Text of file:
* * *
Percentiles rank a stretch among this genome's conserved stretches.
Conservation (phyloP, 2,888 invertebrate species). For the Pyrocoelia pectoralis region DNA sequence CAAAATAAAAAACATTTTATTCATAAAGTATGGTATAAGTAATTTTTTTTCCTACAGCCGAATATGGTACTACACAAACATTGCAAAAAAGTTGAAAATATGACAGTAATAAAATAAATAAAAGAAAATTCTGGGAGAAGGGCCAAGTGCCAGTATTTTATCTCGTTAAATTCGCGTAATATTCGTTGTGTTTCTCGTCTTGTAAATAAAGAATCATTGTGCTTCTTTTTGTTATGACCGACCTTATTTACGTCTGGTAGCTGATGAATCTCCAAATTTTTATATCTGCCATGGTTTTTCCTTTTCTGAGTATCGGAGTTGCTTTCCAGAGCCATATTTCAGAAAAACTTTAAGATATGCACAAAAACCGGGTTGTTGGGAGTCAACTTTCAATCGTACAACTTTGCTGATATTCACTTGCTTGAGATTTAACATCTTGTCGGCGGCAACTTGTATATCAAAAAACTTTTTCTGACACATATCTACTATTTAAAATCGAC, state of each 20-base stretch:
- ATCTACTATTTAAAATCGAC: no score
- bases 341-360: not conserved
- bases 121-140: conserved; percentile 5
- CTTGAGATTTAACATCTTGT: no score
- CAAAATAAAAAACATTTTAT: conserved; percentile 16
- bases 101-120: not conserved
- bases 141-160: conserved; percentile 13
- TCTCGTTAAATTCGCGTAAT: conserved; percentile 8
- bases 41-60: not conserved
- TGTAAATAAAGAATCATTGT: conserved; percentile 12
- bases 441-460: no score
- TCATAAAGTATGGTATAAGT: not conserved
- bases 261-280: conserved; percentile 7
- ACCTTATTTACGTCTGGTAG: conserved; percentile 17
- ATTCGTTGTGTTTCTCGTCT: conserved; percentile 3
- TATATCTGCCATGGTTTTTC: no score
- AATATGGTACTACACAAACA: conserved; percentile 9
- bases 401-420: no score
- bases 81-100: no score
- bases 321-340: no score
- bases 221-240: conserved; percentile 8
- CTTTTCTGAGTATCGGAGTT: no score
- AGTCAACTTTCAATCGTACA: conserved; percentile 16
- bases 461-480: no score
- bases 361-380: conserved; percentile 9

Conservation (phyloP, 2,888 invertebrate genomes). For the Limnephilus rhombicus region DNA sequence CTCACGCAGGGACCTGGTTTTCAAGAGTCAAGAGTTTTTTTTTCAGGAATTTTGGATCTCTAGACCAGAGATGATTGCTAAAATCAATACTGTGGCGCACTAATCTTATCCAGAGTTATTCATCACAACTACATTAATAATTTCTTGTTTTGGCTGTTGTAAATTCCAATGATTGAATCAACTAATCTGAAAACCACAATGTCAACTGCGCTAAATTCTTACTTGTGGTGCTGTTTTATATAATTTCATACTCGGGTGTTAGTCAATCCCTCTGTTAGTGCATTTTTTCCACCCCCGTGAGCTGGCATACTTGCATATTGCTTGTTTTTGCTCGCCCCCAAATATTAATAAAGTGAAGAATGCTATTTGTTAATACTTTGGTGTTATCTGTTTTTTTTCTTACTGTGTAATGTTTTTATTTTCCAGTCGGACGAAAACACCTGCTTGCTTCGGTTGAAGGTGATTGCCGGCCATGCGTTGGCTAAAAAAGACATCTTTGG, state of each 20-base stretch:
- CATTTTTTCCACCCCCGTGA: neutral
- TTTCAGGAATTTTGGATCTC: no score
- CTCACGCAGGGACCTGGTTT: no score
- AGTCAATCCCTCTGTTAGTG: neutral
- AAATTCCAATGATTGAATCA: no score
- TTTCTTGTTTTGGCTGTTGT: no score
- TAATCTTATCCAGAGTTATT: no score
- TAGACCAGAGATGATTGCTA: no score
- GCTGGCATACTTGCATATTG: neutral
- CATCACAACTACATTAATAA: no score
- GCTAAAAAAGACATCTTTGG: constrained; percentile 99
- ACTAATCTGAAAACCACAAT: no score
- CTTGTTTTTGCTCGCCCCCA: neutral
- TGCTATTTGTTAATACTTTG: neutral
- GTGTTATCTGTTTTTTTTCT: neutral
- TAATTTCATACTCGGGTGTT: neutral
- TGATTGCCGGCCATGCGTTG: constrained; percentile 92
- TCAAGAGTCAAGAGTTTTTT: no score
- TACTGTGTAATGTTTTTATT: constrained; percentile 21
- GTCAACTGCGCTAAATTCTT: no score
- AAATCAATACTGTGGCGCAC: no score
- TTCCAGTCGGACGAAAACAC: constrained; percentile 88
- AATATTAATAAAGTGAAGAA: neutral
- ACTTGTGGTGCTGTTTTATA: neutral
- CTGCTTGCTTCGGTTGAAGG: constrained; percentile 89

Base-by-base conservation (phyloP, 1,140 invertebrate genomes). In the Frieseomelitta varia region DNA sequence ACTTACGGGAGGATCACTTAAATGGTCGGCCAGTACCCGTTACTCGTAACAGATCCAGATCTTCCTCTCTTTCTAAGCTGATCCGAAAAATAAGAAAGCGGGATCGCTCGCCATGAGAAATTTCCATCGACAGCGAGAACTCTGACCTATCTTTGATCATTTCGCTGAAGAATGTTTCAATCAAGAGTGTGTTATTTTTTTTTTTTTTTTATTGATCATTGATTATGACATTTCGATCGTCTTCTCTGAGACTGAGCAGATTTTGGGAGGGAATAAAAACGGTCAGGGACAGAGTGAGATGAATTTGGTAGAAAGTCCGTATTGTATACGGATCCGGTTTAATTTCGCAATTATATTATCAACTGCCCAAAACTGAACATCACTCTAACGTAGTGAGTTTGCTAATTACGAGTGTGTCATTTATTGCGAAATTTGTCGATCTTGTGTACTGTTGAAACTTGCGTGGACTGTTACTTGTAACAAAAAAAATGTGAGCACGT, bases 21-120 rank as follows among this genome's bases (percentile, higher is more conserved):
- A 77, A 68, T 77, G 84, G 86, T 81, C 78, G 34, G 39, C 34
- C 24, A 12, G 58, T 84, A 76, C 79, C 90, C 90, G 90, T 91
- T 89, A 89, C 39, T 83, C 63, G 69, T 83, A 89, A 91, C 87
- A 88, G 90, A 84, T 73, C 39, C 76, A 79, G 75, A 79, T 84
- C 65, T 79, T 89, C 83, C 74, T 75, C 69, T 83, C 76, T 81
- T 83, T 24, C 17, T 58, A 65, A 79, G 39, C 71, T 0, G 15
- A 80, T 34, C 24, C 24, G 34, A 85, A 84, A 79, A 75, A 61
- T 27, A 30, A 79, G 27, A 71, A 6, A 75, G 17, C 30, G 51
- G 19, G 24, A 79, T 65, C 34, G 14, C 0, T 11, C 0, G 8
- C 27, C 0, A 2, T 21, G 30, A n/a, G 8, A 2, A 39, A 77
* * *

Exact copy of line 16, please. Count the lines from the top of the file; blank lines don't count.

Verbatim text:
- ACCTTATTTACGTCTGGTAG: conserved; percentile 17